The principles of law and of convenience, and die natural reason of everv man, all concur in requiring, that the first part of the evidence to be proved, should be the act. If it be first proved, no inconvenience will result from it. The rules of law should be general. If this principle of reason and convenience be departed from in this instance, it may in every other; and the most manifest and dangerous inconveniences in other cases (if not in this) must result, if the court will permit gentlemen to indulge, what judge Patterson calls " self-love, prejudice or whim, or the suggestions of a wild imagination."
I will not omit another authority, which may not be directlv applicable to the distinction now before the court; but if applicable, it maintains the same principle, in directing the order of the evidence. 1st East's Crown Law, p. 96, 97. " In this, as in other 'cases, founded on conspiracy, the conspiracy or agreement among several, to act in concert together, for a particular end, must be established by proof, before any evidence can be given of the acts of any person, not in the presence of the prisoner, and this must be generally done by evidence of the party's own acts, and cannot be collected from the acts of others, independent of his own." " When the connexion between the parties is once established, of which the court must in the first instance judge, previous to the admission of anv consequential evidence to affect the prisoner by the acts of others, to which he was not a party or privy, then whatever is done in pursuance of that conspiracy, by one of the conspirators, though unknown perhaps to the rest, at the time, is to be considered as the act of all." This, at least, ascertains that the order of evidence is part of the law of evidence; and that facts may be important and material in one part of a prosecution, which, in another may be entirely inadmissible. As in the case of a conspiracy, before you can introduce any testimony against a prisoner, of the acts of any other of the conspirators, you must prove an association between them: so in this case, before you are permitted to introduce evidence of the intention being treasonable, you must prove an act of war. Before you speak of a treasonable intention, you must go on to prove the act which makes it so. The overt act must be proved by direct evidence, and confirmed by confirmatory evidence.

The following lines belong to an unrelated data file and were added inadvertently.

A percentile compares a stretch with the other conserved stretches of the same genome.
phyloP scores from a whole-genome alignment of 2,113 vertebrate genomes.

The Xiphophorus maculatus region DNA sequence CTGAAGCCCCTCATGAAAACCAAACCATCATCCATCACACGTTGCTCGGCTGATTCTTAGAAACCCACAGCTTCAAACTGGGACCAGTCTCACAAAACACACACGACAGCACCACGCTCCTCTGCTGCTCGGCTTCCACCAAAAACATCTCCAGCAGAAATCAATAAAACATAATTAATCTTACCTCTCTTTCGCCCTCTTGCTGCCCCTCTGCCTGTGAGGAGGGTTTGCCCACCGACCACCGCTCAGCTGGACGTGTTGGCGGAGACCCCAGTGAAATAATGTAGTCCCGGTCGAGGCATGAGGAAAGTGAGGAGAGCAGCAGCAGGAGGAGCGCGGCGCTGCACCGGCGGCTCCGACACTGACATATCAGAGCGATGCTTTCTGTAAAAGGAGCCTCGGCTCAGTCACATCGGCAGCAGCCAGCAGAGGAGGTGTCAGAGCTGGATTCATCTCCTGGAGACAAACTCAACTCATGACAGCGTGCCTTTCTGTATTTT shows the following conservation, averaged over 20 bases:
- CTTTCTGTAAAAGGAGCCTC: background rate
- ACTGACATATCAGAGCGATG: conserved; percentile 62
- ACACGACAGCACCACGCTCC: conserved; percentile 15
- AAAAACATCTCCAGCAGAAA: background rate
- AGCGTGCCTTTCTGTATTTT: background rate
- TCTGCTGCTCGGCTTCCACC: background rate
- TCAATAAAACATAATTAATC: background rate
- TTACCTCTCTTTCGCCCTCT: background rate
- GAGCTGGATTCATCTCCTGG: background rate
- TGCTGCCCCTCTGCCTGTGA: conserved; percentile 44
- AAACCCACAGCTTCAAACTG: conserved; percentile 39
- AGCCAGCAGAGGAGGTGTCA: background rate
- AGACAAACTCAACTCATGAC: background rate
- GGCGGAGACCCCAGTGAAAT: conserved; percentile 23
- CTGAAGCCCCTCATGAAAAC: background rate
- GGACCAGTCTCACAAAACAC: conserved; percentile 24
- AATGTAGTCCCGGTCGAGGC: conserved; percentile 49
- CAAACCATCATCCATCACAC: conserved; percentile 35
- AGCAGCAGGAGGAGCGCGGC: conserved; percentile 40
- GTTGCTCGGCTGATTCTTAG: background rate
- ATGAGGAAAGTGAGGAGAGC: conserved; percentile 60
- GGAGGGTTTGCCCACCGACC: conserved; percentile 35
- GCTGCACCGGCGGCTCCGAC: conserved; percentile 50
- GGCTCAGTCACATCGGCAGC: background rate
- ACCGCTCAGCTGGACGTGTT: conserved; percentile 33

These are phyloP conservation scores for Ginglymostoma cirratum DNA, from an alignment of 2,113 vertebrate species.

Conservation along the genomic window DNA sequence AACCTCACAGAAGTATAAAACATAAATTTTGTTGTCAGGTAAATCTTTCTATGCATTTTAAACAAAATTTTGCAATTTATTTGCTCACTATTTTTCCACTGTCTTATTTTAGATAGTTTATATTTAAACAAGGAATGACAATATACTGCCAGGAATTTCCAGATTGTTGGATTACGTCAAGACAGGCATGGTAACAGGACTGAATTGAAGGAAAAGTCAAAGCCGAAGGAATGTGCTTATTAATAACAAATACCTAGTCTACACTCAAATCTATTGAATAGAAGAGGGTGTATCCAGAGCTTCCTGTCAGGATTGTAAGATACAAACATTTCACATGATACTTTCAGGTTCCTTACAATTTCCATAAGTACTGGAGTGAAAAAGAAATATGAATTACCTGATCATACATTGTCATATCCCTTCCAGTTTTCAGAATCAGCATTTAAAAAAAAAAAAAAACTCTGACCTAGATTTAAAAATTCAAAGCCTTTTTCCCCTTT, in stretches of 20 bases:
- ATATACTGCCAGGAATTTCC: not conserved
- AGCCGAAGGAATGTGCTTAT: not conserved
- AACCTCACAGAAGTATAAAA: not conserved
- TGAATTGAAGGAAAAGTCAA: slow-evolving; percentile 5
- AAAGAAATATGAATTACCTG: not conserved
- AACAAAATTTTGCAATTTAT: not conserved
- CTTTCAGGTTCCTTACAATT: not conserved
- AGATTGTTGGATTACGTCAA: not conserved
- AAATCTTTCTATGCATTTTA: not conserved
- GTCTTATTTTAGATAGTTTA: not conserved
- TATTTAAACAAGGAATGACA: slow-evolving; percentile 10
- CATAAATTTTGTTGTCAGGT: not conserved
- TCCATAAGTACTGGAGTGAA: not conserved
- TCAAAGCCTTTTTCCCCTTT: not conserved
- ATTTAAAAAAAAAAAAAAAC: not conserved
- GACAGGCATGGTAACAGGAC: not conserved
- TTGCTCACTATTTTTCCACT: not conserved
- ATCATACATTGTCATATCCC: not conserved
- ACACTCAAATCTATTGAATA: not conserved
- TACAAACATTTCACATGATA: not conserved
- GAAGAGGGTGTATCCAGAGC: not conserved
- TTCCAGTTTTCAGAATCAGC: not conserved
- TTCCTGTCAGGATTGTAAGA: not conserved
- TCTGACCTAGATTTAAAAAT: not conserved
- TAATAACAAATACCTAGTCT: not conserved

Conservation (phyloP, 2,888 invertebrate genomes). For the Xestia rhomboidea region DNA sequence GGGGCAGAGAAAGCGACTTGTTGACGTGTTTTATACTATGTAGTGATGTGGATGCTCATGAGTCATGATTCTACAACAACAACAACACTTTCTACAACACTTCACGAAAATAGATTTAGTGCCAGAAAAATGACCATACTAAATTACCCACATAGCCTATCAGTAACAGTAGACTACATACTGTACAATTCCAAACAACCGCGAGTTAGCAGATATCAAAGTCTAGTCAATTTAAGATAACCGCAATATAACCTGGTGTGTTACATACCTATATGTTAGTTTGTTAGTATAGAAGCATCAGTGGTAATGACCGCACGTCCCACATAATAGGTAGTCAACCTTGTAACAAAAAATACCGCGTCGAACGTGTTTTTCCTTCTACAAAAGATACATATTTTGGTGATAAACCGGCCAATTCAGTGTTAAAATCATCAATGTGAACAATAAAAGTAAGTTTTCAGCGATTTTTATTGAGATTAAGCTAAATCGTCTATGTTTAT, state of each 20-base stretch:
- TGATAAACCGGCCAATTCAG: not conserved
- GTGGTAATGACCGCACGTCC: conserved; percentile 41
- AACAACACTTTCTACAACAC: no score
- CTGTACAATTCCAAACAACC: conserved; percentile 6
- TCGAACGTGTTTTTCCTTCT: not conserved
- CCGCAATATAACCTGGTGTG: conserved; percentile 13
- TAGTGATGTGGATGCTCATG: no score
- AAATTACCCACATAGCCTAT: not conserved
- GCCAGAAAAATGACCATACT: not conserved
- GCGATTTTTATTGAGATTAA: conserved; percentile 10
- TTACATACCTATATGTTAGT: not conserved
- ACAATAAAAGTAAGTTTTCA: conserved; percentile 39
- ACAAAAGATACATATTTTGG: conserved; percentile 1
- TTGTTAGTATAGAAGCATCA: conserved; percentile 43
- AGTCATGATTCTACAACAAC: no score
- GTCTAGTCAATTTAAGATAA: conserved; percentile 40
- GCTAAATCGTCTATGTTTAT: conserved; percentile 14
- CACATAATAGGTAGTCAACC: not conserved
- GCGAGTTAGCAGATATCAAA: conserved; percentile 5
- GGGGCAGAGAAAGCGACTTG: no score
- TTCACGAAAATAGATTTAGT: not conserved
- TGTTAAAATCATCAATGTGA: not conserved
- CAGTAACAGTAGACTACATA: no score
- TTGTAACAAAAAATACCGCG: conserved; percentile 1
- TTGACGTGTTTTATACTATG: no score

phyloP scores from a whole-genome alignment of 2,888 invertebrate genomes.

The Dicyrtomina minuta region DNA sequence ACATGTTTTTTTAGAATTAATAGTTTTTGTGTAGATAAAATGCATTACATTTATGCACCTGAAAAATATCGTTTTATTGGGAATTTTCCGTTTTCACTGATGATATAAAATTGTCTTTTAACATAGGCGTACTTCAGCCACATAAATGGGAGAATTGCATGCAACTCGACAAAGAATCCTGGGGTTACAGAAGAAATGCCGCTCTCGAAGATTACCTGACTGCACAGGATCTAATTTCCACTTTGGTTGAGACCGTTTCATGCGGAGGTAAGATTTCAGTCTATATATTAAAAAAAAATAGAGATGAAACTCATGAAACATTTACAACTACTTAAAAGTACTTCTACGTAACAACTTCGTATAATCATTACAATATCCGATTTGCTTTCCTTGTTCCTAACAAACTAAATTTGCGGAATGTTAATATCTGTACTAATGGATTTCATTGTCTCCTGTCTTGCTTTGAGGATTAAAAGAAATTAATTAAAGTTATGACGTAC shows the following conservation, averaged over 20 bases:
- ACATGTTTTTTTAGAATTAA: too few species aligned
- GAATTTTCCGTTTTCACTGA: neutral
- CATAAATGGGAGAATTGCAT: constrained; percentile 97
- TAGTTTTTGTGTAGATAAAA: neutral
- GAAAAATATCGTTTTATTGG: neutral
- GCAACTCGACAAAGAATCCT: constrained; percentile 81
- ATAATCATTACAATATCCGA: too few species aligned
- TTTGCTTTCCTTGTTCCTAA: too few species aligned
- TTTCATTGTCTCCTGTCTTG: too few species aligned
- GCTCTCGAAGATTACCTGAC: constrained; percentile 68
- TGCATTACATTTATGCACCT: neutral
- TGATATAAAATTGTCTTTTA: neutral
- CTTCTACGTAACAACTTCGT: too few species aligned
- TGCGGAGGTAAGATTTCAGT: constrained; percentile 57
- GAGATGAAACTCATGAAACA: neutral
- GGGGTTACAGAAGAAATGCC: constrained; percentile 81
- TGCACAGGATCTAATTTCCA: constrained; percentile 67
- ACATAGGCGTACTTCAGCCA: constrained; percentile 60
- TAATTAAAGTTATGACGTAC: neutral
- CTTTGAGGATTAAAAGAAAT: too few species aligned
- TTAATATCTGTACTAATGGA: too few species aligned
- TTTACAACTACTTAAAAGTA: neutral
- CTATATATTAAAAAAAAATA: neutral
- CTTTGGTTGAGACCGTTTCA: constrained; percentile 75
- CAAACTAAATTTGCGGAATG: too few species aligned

Mr. Martin referred to 3 Gilbert, 816, and to several other authorities, to shew that " when levying war" is the charge laid in an indictment for treason, the rule of proceeding is the same as in murder, larceny and burglary, where the evidence must rise out of the facts first proved, if not admitted. He again referred to the case of the King w. Vaughan, who was indicted for treason in adhering to the king's enemies, by cruising